If Any Significant Fraud is Proven in a Particular Precinct or Election Area, All Votes (Democrats and Republican) From Those Areas Should be Discounted, Regardless of the Total Vote

The history of voting in the United States 

Contrary to the claims of many liberals, the problem of voter fraud is as old as the country itself. As the U.S. Supreme Court noted when it upheld Indiana’s voter identification law, “flagrant examples” of voter fraud “have been documented throughout this Nation’s history by respected historians and journalists.”

Attempts to commandeer election results have been documented dating back to the 19th century when New York City’s infamous Tammany Hall was synonymous with political corruption and election fraud. In 1844, 55,000 votes were recorded in one New York election, even though there were only 41,000 eligible voters. Decades later, these efforts have continued, and determined fraudsters have become only more creative in their efforts to fix the elections’ outcome.

What happens when a state enacts election laws that appear to place a burden on a particular class of voters?

And what if the enacted law is designed to prevent voter fraud? After all, there are many types of scenarios that might perpetrate fraud. Here are some examples:

  • Impersonation fraud at the polls: Voting in the name of other legitimate voters and voters who have died, moved away or lost their right to vote because they are felons but remain registered.
     
  • False registrations: Voting under fraudulent voter registrations that either use a phony name and a real or fake address or claim residence in a particular jurisdiction where the registered voter does not actually live and is not entitled vote.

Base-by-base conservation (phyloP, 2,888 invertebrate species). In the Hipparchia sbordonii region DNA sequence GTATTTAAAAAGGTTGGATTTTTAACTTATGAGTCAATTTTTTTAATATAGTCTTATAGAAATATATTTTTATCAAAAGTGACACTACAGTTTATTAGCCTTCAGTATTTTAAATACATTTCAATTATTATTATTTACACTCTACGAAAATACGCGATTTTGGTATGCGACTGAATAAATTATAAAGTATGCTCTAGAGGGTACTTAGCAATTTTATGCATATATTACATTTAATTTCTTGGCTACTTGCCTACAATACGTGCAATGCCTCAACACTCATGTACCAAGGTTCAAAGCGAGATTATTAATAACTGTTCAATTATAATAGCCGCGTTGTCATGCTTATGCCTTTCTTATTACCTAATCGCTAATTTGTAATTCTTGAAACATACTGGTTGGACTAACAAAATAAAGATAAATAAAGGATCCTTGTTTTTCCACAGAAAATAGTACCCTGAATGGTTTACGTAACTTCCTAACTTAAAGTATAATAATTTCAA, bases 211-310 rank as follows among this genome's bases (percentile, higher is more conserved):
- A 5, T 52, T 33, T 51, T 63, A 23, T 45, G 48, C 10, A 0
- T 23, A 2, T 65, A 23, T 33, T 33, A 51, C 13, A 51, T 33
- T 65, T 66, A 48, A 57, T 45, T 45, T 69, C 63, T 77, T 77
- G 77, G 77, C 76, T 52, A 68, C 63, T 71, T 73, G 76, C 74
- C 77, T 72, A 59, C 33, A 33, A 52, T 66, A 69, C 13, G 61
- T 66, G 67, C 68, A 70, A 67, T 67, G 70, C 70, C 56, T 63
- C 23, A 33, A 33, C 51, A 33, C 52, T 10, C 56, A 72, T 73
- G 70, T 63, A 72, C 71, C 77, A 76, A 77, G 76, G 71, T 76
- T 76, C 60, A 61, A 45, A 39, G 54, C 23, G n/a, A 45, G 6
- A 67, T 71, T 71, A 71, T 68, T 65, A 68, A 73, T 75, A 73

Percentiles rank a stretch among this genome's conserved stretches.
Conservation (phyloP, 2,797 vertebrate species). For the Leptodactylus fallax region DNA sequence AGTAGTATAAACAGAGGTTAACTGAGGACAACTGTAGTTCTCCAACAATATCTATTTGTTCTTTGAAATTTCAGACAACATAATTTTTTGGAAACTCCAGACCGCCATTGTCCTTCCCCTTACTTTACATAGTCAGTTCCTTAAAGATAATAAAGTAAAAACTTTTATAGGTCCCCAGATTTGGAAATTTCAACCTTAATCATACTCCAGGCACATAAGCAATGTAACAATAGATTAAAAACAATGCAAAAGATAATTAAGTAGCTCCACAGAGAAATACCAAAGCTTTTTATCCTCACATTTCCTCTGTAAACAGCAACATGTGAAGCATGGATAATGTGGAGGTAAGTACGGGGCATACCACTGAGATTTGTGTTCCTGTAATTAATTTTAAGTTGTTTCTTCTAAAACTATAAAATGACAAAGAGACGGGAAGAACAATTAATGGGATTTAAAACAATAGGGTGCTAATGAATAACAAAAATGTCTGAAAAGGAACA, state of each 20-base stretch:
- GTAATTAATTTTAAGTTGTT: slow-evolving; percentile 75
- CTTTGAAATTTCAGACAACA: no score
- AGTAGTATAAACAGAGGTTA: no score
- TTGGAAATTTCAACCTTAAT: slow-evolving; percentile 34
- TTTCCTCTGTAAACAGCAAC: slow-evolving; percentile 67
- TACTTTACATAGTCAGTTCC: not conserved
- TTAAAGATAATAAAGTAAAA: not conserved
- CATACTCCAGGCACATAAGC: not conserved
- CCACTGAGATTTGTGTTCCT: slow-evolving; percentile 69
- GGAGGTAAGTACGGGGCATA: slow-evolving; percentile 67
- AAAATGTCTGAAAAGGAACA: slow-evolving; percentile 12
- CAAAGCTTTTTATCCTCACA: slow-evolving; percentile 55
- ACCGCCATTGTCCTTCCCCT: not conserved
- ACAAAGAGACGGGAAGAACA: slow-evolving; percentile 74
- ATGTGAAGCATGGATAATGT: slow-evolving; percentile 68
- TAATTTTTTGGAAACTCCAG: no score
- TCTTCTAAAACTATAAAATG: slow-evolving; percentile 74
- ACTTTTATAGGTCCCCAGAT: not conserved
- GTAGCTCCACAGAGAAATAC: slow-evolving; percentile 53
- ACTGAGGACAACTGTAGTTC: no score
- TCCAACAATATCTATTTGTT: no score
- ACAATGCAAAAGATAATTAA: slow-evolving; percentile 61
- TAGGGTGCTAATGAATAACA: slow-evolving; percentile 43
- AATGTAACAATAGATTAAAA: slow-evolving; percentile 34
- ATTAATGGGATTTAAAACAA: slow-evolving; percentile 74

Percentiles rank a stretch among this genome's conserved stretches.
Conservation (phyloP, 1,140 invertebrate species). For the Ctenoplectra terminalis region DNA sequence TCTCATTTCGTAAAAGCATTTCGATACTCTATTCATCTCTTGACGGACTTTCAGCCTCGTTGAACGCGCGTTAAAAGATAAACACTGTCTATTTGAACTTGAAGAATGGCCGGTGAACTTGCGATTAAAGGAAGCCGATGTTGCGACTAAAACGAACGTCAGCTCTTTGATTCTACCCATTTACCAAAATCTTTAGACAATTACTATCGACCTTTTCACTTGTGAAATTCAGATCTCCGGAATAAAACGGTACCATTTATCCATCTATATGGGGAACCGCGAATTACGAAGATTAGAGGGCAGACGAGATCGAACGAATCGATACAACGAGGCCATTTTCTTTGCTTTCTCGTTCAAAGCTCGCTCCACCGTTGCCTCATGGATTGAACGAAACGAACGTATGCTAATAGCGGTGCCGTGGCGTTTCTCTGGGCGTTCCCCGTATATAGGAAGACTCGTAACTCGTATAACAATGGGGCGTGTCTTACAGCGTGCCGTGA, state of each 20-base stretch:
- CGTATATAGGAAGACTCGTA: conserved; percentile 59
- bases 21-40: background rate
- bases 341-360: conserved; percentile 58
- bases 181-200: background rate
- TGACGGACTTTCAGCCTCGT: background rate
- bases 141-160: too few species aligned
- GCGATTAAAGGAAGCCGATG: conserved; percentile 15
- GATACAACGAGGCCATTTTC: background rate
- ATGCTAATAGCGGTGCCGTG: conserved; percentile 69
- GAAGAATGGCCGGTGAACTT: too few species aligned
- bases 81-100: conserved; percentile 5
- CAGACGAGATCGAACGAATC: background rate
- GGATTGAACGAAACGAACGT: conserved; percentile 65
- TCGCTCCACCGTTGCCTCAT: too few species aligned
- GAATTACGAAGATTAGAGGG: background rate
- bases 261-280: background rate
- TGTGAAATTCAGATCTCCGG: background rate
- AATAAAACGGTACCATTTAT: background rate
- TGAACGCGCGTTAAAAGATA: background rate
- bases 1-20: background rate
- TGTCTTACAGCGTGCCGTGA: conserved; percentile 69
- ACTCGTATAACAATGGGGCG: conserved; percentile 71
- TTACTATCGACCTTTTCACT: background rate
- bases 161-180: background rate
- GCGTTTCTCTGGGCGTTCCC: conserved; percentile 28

• Duplicate voting: Registering in multiple locations and voting in the same election in more than one jurisdiction or state.
     
  • Fraudulent use of absentee ballots: Requesting absentee ballots and voting without knowing the actual voter, or obtaining the absentee ballot from a voter and either filling it indirectly and forging the voter’s signature or illegally telling the voter who to vote for.
     
  • Buying votes: Paying voters to cast either an in-person or absentee ballot for a particular candidate.
     
  • Illegal “assistance” at the polls: Forcing or intimidating voters—particularly the elderly, disabled, illiterate, and those for whom English is a second language—to vote for particular candidates while supposedly providing them with “assistance.”
     
  • Ineligible voting: Illegal registration and voting by individuals who are not U.S. citizens, are convicted felons, or are otherwise not eligible to vote.
     
  • Altering the vote count: Changing the actual vote count either in a precinct or at the central location where votes are counted.
     
  • Ballot petition fraud: Forging registered voters’ signatures on the ballot petitions that must be filed with election officials in some states for a candidate or issue to be listed on the official ballot. Partial Source: Federalist

But again, what if some specific election law is alleged to burdensome voters?

A model arose in an Indiana case where the legislature passed a law that compelled voters to have a state-issued photo identification before they could vote. Opponents presumed that the law was constitutional because it placed a burden on some of the possible voters. The case made its way to the United States Supreme Court.

Significantly JUSTICE SCALIA, joined by JUSTICE THOMAS and JUSTICE ALITO, was of the view “that petitioners’ premise that the voter-identification law might have imposed a special burden on some voters is irrelevant.